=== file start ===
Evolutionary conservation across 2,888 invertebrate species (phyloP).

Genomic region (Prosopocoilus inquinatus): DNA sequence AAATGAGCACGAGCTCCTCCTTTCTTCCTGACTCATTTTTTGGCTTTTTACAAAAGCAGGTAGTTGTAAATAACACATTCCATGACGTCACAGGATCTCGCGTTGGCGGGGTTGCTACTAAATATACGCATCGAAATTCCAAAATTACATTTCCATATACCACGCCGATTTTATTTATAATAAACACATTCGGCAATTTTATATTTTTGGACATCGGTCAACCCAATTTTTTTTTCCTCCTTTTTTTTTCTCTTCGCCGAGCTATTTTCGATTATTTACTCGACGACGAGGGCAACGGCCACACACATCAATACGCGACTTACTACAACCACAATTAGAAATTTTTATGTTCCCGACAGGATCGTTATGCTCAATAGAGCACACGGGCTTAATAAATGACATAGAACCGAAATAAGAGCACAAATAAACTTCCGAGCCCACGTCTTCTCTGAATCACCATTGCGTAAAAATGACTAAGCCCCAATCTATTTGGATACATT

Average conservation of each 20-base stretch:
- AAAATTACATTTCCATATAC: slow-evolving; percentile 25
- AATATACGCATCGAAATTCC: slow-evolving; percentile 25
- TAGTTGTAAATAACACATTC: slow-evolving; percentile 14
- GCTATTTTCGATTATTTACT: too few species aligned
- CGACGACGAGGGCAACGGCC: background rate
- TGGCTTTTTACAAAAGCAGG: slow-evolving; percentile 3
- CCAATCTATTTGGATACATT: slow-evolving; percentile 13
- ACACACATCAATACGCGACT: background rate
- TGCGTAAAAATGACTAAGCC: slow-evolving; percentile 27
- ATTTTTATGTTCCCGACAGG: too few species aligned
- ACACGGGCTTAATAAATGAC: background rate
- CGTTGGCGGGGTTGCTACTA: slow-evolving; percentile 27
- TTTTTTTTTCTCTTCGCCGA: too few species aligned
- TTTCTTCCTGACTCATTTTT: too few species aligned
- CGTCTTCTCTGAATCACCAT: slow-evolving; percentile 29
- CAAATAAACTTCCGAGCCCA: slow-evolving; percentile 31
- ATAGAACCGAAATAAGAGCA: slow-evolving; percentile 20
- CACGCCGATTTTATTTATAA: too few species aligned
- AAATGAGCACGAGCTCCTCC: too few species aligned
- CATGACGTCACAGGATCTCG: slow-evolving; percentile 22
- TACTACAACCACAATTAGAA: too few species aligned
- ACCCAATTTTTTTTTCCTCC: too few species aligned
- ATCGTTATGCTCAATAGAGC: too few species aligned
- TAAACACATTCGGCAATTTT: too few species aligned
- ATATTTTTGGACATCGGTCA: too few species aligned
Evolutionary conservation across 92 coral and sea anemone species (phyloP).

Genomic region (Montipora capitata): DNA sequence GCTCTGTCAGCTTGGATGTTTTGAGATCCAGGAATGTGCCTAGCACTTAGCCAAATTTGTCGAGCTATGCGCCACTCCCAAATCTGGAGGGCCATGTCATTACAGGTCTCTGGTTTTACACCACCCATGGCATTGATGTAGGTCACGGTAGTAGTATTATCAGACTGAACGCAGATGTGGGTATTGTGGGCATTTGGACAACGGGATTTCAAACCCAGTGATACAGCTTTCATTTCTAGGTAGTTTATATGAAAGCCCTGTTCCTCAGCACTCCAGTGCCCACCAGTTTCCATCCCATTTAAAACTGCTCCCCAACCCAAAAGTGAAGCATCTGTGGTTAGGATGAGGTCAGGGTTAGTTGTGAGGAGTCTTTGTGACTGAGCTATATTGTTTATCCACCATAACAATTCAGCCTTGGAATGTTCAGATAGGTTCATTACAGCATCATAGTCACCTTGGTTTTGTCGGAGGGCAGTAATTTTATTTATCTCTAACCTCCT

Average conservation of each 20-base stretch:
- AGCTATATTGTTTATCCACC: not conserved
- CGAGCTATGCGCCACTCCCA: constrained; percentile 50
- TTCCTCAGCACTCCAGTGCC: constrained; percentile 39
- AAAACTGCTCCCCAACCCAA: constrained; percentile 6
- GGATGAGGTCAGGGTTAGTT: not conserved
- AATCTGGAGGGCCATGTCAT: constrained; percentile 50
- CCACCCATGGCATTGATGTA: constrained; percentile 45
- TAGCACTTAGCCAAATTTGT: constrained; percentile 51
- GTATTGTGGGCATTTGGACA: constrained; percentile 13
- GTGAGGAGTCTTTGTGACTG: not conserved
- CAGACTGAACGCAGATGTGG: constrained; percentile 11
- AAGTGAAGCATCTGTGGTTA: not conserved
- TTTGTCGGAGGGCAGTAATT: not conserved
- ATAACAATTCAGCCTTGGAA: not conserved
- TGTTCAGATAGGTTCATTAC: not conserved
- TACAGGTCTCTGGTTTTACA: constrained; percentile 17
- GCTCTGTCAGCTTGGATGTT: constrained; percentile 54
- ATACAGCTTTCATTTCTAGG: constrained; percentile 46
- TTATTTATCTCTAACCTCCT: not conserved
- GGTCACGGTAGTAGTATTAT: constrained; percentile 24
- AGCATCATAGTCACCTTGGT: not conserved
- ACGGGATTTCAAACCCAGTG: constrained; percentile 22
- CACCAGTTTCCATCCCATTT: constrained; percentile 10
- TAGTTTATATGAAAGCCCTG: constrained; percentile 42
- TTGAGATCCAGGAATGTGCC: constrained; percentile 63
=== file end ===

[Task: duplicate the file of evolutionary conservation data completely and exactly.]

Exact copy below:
Evolutionary conservation across 2,888 invertebrate species (phyloP).

Genomic region (Prosopocoilus inquinatus): DNA sequence AAATGAGCACGAGCTCCTCCTTTCTTCCTGACTCATTTTTTGGCTTTTTACAAAAGCAGGTAGTTGTAAATAACACATTCCATGACGTCACAGGATCTCGCGTTGGCGGGGTTGCTACTAAATATACGCATCGAAATTCCAAAATTACATTTCCATATACCACGCCGATTTTATTTATAATAAACACATTCGGCAATTTTATATTTTTGGACATCGGTCAACCCAATTTTTTTTTCCTCCTTTTTTTTTCTCTTCGCCGAGCTATTTTCGATTATTTACTCGACGACGAGGGCAACGGCCACACACATCAATACGCGACTTACTACAACCACAATTAGAAATTTTTATGTTCCCGACAGGATCGTTATGCTCAATAGAGCACACGGGCTTAATAAATGACATAGAACCGAAATAAGAGCACAAATAAACTTCCGAGCCCACGTCTTCTCTGAATCACCATTGCGTAAAAATGACTAAGCCCCAATCTATTTGGATACATT

Average conservation of each 20-base stretch:
- AAAATTACATTTCCATATAC: slow-evolving; percentile 25
- AATATACGCATCGAAATTCC: slow-evolving; percentile 25
- TAGTTGTAAATAACACATTC: slow-evolving; percentile 14
- GCTATTTTCGATTATTTACT: too few species aligned
- CGACGACGAGGGCAACGGCC: background rate
- TGGCTTTTTACAAAAGCAGG: slow-evolving; percentile 3
- CCAATCTATTTGGATACATT: slow-evolving; percentile 13
- ACACACATCAATACGCGACT: background rate
- TGCGTAAAAATGACTAAGCC: slow-evolving; percentile 27
- ATTTTTATGTTCCCGACAGG: too few species aligned
- ACACGGGCTTAATAAATGAC: background rate
- CGTTGGCGGGGTTGCTACTA: slow-evolving; percentile 27
- TTTTTTTTTCTCTTCGCCGA: too few species aligned
- TTTCTTCCTGACTCATTTTT: too few species aligned
- CGTCTTCTCTGAATCACCAT: slow-evolving; percentile 29
- CAAATAAACTTCCGAGCCCA: slow-evolving; percentile 31
- ATAGAACCGAAATAAGAGCA: slow-evolving; percentile 20
- CACGCCGATTTTATTTATAA: too few species aligned
- AAATGAGCACGAGCTCCTCC: too few species aligned
- CATGACGTCACAGGATCTCG: slow-evolving; percentile 22
- TACTACAACCACAATTAGAA: too few species aligned
- ACCCAATTTTTTTTTCCTCC: too few species aligned
- ATCGTTATGCTCAATAGAGC: too few species aligned
- TAAACACATTCGGCAATTTT: too few species aligned
- ATATTTTTGGACATCGGTCA: too few species aligned
Evolutionary conservation across 92 coral and sea anemone species (phyloP).

Genomic region (Montipora capitata): DNA sequence GCTCTGTCAGCTTGGATGTTTTGAGATCCAGGAATGTGCCTAGCACTTAGCCAAATTTGTCGAGCTATGCGCCACTCCCAAATCTGGAGGGCCATGTCATTACAGGTCTCTGGTTTTACACCACCCATGGCATTGATGTAGGTCACGGTAGTAGTATTATCAGACTGAACGCAGATGTGGGTATTGTGGGCATTTGGACAACGGGATTTCAAACCCAGTGATACAGCTTTCATTTCTAGGTAGTTTATATGAAAGCCCTGTTCCTCAGCACTCCAGTGCCCACCAGTTTCCATCCCATTTAAAACTGCTCCCCAACCCAAAAGTGAAGCATCTGTGGTTAGGATGAGGTCAGGGTTAGTTGTGAGGAGTCTTTGTGACTGAGCTATATTGTTTATCCACCATAACAATTCAGCCTTGGAATGTTCAGATAGGTTCATTACAGCATCATAGTCACCTTGGTTTTGTCGGAGGGCAGTAATTTTATTTATCTCTAACCTCCT

Average conservation of each 20-base stretch:
- AGCTATATTGTTTATCCACC: not conserved
- CGAGCTATGCGCCACTCCCA: constrained; percentile 50
- TTCCTCAGCACTCCAGTGCC: constrained; percentile 39
- AAAACTGCTCCCCAACCCAA: constrained; percentile 6
- GGATGAGGTCAGGGTTAGTT: not conserved
- AATCTGGAGGGCCATGTCAT: constrained; percentile 50
- CCACCCATGGCATTGATGTA: constrained; percentile 45
- TAGCACTTAGCCAAATTTGT: constrained; percentile 51
- GTATTGTGGGCATTTGGACA: constrained; percentile 13
- GTGAGGAGTCTTTGTGACTG: not conserved
- CAGACTGAACGCAGATGTGG: constrained; percentile 11
- AAGTGAAGCATCTGTGGTTA: not conserved
- TTTGTCGGAGGGCAGTAATT: not conserved
- ATAACAATTCAGCCTTGGAA: not conserved
- TGTTCAGATAGGTTCATTAC: not conserved
- TACAGGTCTCTGGTTTTACA: constrained; percentile 17
- GCTCTGTCAGCTTGGATGTT: constrained; percentile 54
- ATACAGCTTTCATTTCTAGG: constrained; percentile 46
- TTATTTATCTCTAACCTCCT: not conserved
- GGTCACGGTAGTAGTATTAT: constrained; percentile 24
- AGCATCATAGTCACCTTGGT: not conserved
- ACGGGATTTCAAACCCAGTG: constrained; percentile 22
- CACCAGTTTCCATCCCATTT: constrained; percentile 10
- TAGTTTATATGAAAGCCCTG: constrained; percentile 42
- TTGAGATCCAGGAATGTGCC: constrained; percentile 63